As if its original run of 21 years weren’t enough, Andrew Lloyd Webber’s musical has added on a few extra lives this year at the Palladium. For the newest instalment of the revival, Beverley Knight follows Nicole Scherzinger and Kerry Ellis as Grizabella, providing some star appeal. Knight is a superb performer and feels a little wasted in the role, but she gives a strong interpretation of perennial favourite ‘Memory’ and provides as good a reason as any for checking out the show.
A lot of people dislike Cats because it doesn’t have a story. Combating this prejudice is futile. T S Eliot’s poems merely provide Lloyd Webber and choreographer Gillian Lynne with a platform for song and dance numbers. Directed by Trevor Nunn, the whole show runs like clockwork and is an entertaining spectacle. The dancing is top notch – it’s hard to believe these guys are the same species as the rest of us (especially Mark John Richardson’s Mr. Mistoffelees). And it’s nice to see care taken to include the audience in the stalls, as the cats prowl amongst the crowd, delighting any kids you take along.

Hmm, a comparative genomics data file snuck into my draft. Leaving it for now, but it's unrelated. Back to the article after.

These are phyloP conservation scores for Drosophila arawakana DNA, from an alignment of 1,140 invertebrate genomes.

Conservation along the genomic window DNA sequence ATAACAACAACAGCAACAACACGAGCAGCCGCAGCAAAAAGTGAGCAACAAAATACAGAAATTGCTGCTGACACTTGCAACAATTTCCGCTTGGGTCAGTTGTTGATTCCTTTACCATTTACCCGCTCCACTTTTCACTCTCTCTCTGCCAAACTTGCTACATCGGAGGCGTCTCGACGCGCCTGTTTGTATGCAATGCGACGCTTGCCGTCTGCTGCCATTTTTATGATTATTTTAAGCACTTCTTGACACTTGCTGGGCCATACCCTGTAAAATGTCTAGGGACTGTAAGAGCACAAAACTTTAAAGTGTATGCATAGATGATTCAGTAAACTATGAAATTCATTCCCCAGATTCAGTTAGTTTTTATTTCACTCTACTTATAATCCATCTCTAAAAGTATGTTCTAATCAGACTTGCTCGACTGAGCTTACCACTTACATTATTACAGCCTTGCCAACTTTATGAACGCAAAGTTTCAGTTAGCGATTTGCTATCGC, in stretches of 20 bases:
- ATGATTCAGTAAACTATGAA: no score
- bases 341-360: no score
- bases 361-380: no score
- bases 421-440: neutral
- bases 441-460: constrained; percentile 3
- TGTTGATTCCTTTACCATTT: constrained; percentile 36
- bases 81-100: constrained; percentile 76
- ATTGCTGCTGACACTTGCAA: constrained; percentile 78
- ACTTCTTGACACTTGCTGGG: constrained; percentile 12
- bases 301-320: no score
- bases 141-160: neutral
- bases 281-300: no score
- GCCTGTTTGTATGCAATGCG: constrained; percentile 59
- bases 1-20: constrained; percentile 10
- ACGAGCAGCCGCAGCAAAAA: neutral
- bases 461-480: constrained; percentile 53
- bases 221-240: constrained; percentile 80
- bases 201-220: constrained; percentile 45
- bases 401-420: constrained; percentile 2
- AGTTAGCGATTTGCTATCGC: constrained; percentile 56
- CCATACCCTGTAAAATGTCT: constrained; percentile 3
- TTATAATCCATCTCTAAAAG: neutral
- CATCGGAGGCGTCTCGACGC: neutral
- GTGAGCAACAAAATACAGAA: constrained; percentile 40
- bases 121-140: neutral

And yet the piece has aged badly. These days we’re used to musicals with a knowing edge and Cats comes close to taking itself seriously, it’s so doggedly humourless. These crazy cats have some hippy ideas about their Jellicle tribe meeting for a moonlight reincarnation ritual, led by the god-like Old Deuteronomy, and it all comes across as just spaced out. The music feels lost in the late 1970s with tinny electronica and rock guitars (as for the updated rap version of Rum Tum Tugger, it seems only polite to gloss over it). While admittedly catchy, the songs are reprised too frequently and the show feels desperate for praise. This is a score that should be rescued and put in front of the fire with a nice saucer of milk.
Until 2 January 2016
Photos by Alessandro Pinna and Matt Crockett